“Today, if Nabila or Zubair or many of the civilian victims — if they are watching on TV the president being so remorseful over the killing of a Westerner, what message is that taking?” Akbar said Thursday in an interview with The Intercept.
The answer, he argued, is “that you do not matter, you are children of a lesser God, and I’m only going to mourn if a Westerner is killed.”
The absence of transparency, despite the Rehman family’s tremendous efforts, has been a defining feature of the Obama administration’s drone program. Typically, no amount of evidence gathered by journalists, human rights investigators or researchers indicating the death of a civilian from a drone strike will elicit an on-the-record response from the U.S. government — let alone an admission of responsibility — or prompt an independent investigation.
That was not the case on Thursday morning when President Barack Obama delivered a press conference describing a strike gone wrong. In the unprecedented address, Obama detailed how a failure in intelligence-gathering had left two civilians dead. Numerous anonymous U.S. officials said the attack occurred in Pakistan and that the CIA was responsible, though Obama and his press secretary, Josh Earnest, refused to explicitly confirm either. Unlike past cases, the unintended victims killed in the attacks were Westerners, one an Italian, the other a U.S. citizen.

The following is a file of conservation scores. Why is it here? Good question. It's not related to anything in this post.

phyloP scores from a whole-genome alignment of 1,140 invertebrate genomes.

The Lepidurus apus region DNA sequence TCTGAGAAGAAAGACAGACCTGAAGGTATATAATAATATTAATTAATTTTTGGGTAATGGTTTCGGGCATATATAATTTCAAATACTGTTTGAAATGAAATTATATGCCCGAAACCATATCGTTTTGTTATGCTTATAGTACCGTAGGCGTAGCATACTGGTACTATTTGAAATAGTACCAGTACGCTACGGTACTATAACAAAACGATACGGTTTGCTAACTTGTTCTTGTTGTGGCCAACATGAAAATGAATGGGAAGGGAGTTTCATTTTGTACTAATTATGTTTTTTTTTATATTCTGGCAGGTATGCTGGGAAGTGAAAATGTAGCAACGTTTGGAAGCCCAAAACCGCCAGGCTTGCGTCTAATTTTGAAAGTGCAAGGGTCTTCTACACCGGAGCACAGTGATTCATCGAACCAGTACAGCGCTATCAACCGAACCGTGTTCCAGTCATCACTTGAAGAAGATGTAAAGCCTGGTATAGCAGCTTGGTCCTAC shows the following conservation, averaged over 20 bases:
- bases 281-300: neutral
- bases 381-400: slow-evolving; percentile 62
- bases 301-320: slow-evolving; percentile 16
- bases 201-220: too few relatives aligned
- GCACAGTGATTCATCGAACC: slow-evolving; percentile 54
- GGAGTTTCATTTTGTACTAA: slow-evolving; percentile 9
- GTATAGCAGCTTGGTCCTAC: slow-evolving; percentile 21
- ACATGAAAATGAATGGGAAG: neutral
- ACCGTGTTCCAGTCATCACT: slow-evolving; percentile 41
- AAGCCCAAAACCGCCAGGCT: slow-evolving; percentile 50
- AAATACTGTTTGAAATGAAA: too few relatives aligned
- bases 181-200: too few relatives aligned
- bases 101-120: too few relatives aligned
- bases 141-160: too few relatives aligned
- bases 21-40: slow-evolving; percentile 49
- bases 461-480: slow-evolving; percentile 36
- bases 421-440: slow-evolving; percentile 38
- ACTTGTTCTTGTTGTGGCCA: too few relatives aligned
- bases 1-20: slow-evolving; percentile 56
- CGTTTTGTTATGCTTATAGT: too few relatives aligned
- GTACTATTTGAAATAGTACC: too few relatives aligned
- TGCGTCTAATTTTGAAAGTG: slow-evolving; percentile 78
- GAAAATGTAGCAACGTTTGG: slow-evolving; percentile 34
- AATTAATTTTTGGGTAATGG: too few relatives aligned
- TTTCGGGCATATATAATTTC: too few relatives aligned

The American, 74-year-old Warren Weinstein, had spent 40 years working around the world. For the last decade he had lived in Pakistan, where he served as country director for a consulting firm working with the U.S. Agency for International Development (USAID). The second victim, Giovanni Lo Porto, was an Italian national. The 39-year-old had come to Pakistan four years ago, when severe floods ravaged the country. Both men ultimately found themselves hostages of al Qaeda — Weinstein was taken in 2011, Lo Porto in 2012. They had been held in a compound in Pakistan’s Shawal Valley, The New York Times reported Thursday night.